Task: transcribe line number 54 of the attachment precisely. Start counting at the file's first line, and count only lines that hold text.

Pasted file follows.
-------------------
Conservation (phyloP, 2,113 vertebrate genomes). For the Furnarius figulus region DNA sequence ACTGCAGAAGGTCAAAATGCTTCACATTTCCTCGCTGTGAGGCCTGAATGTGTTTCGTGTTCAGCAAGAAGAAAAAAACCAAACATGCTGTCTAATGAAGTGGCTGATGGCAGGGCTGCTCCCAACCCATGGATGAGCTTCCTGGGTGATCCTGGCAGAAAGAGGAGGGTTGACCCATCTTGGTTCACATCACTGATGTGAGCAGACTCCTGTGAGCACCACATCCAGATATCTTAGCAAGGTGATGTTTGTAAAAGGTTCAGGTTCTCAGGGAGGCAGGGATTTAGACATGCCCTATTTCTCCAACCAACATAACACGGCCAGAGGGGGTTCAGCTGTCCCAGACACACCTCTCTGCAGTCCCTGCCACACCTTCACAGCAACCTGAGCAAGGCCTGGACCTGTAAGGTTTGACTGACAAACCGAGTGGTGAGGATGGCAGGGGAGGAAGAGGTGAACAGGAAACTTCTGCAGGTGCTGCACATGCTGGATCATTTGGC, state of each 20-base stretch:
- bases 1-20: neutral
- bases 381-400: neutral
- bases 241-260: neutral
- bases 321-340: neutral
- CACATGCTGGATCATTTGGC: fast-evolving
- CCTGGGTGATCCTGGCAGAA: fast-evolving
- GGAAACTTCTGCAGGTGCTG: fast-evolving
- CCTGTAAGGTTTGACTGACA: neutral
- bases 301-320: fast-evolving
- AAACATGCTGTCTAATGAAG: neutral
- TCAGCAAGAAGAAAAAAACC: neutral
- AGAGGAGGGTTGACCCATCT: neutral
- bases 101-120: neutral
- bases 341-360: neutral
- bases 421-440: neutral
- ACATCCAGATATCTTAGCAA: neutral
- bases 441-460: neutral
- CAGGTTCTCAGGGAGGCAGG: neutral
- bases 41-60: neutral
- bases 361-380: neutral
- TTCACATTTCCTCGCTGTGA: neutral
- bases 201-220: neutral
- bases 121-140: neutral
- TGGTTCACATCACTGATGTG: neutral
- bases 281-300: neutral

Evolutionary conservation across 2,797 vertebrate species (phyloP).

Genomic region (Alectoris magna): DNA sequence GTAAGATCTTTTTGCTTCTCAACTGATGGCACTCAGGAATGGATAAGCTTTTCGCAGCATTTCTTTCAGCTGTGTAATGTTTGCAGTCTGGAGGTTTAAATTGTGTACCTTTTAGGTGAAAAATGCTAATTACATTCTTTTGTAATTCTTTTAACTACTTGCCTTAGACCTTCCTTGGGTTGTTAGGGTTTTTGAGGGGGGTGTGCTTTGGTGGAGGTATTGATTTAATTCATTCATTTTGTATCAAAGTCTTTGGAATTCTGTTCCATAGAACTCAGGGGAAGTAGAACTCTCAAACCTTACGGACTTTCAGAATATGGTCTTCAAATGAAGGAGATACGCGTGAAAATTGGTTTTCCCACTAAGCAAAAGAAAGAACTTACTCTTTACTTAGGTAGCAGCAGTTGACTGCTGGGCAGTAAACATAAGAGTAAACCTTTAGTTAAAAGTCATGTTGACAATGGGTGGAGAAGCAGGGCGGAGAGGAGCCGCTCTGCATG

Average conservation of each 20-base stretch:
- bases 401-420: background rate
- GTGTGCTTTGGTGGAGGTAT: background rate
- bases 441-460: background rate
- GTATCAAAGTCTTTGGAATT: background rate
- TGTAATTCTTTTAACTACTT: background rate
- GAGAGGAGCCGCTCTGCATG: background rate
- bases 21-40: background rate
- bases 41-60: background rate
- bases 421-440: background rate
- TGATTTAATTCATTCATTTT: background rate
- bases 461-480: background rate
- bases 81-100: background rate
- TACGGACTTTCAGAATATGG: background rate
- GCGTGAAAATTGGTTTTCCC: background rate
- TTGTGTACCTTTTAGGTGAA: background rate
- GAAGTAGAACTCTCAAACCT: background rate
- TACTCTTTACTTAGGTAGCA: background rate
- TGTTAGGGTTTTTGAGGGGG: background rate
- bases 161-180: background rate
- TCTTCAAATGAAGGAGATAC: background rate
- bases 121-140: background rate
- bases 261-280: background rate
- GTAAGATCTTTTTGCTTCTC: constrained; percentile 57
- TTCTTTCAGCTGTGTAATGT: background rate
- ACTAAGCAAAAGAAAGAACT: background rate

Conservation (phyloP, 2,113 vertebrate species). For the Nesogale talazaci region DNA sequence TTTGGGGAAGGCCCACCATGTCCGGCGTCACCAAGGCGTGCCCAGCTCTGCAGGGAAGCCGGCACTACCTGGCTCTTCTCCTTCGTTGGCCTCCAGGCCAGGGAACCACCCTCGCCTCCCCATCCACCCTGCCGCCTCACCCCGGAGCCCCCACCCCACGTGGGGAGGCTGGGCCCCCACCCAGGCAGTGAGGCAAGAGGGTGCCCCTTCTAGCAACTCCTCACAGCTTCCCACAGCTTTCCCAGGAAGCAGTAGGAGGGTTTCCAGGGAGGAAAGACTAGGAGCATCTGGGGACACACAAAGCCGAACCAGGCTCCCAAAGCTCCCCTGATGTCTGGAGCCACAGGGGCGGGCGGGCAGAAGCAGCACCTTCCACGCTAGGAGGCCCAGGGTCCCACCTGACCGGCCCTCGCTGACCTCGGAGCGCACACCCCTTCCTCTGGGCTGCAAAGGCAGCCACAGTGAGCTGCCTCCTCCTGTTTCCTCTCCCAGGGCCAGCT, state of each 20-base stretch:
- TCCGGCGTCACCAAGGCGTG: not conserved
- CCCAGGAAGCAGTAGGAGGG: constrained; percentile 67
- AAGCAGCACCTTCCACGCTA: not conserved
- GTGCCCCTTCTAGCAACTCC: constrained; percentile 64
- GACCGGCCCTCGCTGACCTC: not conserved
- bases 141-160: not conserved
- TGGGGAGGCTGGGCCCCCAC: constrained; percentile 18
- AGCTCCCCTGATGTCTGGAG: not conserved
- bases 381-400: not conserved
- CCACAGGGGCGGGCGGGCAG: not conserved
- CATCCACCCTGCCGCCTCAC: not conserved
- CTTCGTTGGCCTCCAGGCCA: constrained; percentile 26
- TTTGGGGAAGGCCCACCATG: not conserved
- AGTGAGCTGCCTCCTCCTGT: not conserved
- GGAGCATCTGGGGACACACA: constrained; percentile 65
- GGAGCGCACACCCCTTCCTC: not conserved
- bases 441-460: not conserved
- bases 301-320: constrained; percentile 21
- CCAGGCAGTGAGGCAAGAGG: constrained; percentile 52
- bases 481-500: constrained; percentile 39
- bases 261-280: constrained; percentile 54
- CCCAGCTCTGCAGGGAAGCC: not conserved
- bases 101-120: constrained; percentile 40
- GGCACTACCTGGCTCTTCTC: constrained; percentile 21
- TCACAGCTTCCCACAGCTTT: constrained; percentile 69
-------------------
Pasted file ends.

- ACTAAGCAAAAGAAAGAACT: background rate